Review: It’s (Kind Of) A Love Story (Tree Of Life Theatre)


Toronto show has potentially great actors lost in “deeply flawed” writing, and reinforces stereotypes

It’s (Kind Of) A Love Story, produced by Tree Of Life Theatre rankled me right away , as it opens with a scene of pure fatphobia. Michael (JaeMoon Lee) is joking to his best friend Alison (Ellie Posadas) about his desire to become “morbidly obese”, which goes on for what felt like five minutes. Thankfully, it elicited no laughs on opening night, as it is far from funny to stigmatize a particular body type.

I tried to give the show the benefit of my doubt, but before long there was heteronormativity and gender binarism, with Everywoman (Denise Norman) assuring Alison that it is impossible for a man and a woman to ever be platonic friends. If this was the misguided opinion of one character, that would be one thing, but the show continues on with this as its thesis, as Alison and Michael fall into dysfunctional love.

I see a lot of shows about straight people and that’s fine. Straight people exist, they have stories that I can consume and enjoy. But they don’t have to aggressively erase my existence and the existence of my friends. If a man and a woman can’t be friends because there’s necessarily sexual tension, then am I, as a bisexual woman, not able to have friends at all? And where do non-binary people fit into this equation?

I also did not care enough about the characters to be invested in their twisted romance. They both behave horrendously. Michael, for example, threatens to call Alison’s boyfriend to make him jealous about them being together. Alison, for her part, toys with Micheal’s feelings for her, even to the point of sexually assaulting him when her boyfriend dumps her.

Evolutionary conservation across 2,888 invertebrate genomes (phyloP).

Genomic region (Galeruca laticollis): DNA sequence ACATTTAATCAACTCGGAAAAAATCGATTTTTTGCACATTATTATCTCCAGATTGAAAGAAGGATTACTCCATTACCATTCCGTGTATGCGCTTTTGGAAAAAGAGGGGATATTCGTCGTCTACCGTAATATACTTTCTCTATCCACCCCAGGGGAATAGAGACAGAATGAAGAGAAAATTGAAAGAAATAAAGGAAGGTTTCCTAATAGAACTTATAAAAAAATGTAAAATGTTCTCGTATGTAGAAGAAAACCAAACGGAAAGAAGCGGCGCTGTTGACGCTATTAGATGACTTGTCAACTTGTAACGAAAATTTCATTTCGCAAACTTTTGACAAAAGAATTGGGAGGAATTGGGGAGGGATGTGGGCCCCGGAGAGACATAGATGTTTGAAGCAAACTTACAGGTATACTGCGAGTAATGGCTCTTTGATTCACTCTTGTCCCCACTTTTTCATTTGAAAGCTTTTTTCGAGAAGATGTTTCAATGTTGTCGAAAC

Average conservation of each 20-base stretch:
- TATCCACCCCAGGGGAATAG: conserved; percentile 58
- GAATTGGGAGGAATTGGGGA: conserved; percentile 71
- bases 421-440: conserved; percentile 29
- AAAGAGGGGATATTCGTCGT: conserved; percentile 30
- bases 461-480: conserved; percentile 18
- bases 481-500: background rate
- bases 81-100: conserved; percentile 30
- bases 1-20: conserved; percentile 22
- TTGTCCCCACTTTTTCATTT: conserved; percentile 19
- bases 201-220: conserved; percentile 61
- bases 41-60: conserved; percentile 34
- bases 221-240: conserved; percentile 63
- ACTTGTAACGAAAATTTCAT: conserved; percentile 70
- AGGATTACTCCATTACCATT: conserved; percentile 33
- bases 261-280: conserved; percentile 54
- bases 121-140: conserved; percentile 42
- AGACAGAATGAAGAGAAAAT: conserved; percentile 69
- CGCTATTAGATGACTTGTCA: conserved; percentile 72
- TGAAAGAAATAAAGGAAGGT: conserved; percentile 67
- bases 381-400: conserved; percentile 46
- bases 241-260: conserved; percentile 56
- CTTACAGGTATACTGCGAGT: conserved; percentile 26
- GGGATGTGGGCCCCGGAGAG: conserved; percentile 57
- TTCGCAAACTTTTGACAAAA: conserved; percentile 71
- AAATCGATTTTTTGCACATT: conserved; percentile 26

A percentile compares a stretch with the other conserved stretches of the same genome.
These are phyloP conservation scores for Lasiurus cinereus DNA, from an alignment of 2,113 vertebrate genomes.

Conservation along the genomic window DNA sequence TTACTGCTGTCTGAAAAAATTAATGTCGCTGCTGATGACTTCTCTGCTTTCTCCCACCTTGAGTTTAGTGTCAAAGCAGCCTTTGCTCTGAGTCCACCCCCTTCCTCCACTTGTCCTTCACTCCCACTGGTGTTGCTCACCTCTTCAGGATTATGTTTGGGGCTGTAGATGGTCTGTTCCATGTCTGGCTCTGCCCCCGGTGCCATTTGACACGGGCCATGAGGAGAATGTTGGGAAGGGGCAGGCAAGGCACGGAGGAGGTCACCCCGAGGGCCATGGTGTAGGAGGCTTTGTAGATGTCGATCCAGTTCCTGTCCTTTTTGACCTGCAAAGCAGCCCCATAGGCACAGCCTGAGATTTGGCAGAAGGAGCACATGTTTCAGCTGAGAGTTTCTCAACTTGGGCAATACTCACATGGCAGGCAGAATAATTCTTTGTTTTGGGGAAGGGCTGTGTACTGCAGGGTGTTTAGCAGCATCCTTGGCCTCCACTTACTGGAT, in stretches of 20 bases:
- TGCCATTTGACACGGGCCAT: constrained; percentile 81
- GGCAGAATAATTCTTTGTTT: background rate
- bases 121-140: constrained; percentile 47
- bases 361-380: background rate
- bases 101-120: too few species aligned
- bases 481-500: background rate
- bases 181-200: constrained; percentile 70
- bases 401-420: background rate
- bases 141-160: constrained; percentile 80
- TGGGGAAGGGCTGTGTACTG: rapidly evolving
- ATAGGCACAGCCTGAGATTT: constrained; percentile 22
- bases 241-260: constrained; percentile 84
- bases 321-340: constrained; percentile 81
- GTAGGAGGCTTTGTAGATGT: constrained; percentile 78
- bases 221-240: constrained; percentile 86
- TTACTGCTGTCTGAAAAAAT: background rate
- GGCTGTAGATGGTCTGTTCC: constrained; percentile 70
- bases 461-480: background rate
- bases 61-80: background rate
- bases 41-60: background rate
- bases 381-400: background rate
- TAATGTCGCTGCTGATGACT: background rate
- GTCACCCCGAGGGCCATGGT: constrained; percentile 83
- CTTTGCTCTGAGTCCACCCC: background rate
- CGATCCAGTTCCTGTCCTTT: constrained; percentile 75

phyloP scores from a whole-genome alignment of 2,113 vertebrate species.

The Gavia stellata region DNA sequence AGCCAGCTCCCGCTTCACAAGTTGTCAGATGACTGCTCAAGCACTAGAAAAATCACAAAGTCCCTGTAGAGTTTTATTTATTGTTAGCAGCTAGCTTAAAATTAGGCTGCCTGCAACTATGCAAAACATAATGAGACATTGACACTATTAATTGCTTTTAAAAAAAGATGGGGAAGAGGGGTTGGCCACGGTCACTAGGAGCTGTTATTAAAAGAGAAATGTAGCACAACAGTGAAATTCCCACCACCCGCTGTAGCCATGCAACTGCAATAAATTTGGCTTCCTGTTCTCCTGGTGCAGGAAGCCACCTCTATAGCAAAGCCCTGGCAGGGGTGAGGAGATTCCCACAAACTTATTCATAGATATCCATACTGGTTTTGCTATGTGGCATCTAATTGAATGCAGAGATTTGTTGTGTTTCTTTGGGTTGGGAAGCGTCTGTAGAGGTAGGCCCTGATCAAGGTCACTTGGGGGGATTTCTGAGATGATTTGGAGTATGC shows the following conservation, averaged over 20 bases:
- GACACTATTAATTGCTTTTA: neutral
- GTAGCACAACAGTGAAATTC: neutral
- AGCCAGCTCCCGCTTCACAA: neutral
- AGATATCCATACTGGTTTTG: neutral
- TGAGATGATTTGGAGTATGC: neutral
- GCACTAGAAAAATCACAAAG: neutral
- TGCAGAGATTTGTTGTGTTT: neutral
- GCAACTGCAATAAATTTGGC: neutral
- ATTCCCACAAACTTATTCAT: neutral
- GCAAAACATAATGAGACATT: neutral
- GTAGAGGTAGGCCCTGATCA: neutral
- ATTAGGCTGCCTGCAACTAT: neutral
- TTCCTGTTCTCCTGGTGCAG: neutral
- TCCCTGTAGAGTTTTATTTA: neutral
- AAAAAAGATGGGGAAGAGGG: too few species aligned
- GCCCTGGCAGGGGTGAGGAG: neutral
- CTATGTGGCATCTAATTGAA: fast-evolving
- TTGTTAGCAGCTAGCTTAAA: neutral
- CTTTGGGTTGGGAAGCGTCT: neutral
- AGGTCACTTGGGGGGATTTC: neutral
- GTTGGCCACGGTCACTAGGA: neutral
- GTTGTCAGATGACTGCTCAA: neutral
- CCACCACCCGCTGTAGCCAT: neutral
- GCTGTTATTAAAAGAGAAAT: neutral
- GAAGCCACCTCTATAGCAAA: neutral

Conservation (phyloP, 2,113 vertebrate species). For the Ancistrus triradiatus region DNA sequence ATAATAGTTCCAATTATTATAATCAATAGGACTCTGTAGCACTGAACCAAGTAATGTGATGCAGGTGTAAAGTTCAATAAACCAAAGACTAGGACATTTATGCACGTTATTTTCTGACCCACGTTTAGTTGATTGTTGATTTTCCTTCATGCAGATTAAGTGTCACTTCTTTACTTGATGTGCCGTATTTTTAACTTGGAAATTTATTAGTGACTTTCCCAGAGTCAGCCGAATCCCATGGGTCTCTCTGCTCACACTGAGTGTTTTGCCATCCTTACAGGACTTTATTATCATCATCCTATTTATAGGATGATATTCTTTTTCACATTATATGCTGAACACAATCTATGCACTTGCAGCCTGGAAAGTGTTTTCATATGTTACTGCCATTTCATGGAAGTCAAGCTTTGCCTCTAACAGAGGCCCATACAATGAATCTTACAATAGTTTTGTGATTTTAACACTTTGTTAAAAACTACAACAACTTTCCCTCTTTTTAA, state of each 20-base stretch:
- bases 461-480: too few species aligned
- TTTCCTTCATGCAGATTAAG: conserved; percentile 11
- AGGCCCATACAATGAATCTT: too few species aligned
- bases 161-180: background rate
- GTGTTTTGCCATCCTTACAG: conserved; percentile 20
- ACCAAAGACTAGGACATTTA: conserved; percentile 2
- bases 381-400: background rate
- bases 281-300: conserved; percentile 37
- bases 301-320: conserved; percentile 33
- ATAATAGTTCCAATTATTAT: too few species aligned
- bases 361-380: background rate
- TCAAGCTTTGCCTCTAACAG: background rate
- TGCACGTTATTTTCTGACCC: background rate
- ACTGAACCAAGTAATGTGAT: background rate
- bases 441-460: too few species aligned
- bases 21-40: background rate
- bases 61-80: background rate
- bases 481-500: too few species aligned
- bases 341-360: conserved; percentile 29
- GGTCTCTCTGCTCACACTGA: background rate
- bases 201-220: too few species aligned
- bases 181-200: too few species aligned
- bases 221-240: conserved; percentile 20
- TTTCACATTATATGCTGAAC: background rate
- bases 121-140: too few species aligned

Everywoman literally stands in for every other character, all of whom are women who hold influence with Alison. Unfortunately, none of them have any sage advice to impart, just cliches that reinforce stereotypical gender roles. Norman does, however, bring a sense of physical grace to the role. It was pleasant to watch her move, even if the words she was given to speak didn’t say much.

Lee and Posadas’s interactions have a lovely physicality that, funnily enough, seem comfortable in a friendship sort of way. I think these young actors have room to grow, and that Norman is potentially very skilled, but they were all hampered by a deeply flawed script.

The venue is interesting, and would befit a bigger production. It’s tucked away off Richmond Street East, up many stairs, and features concrete walls and exposed ventilation pipes, A dance party, dance show, or a production with a larger cast and/or more focus on movement, would have made better use of the space.


Photo provided by the company